Everybody's financial and health situation is different. So more options are great because that gives people more ability to meet their particular needs. That is a very important piece of legislation. The Presiding Officer played a leadership role in it.

I supported expanding the small business tax credit to incentivize more businesses to participate in the tax credit program, to make it easier to access and easier for the small businesses to use. One I am particularly focused on is that we need to close the family glitch loophole. That is not a technical term, the family glitch loophole. The Affordable Care Act says an employee is eligible for subsidized health coverage through the new exchanges if their employer does not offer ``affordable coverage'', which is defined as more than 9.5 percent of the employee's household income.

But the way the law is written, the affordability definition only applies to the price for the employee, not for the family coverage that an employer may offer. So if an employer does not offer affordable family coverage, there is no eligibility for a subsidy for that particular very important coverage, since most people's families are covered through their employer plan. I think that is an important thing we should fix.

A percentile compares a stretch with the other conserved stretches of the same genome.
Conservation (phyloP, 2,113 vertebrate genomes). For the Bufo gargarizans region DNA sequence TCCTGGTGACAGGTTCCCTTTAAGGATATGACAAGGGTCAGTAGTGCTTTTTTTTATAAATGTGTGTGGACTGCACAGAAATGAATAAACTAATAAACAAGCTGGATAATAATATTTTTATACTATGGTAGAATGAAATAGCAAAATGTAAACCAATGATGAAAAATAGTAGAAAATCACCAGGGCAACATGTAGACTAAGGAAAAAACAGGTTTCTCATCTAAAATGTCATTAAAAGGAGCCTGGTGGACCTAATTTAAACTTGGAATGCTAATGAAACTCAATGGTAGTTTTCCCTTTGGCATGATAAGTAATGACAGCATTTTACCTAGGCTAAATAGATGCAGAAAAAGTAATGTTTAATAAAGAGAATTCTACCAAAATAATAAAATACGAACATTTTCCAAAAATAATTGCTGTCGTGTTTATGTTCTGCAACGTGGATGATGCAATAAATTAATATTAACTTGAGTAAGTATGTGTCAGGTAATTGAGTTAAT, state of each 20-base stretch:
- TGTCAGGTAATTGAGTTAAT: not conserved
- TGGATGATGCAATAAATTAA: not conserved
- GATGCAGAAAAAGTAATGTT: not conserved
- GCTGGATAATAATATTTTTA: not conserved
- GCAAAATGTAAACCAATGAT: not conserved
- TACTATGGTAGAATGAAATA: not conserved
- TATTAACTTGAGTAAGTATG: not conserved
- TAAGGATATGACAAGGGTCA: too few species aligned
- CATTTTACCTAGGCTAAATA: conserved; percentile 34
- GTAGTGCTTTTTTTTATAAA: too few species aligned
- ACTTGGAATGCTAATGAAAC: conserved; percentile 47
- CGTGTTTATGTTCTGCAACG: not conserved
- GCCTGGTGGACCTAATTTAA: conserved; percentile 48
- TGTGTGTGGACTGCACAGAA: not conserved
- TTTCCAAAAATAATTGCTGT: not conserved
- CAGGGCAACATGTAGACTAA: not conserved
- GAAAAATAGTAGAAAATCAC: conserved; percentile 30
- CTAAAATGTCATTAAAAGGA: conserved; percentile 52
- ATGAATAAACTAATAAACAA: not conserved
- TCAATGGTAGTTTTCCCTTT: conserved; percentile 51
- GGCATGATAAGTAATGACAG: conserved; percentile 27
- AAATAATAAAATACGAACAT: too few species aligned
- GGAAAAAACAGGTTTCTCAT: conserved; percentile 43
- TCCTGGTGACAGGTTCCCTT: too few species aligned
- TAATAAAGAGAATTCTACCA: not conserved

So look. There are plenty of things to fix. There are plenty of things about our health care system outside of the Affordable Care Act that we ought to be focusing on and fixing. But repealing the Affordable Care Act, as some colleagues in this body and in the House continue to advocate, would mean turning back on all of these advances: Letting women be discriminated against because of gender, letting families be turned away because of preexisting conditions, saying to folks: Do not worry, you are not going to get a rebate; we can charge whatever premium we want.

The last thing we need to do is repeal the ACA or to go into the homes of nearly 10 million Americans who have received coverage and yank that coverage back from them and put them back out into the wilderness of the individual market where they were not protected before. What we need to do is to be embrace the good and embrace the fixes to make it better. That is what I certainly intend to do working with my colleagues.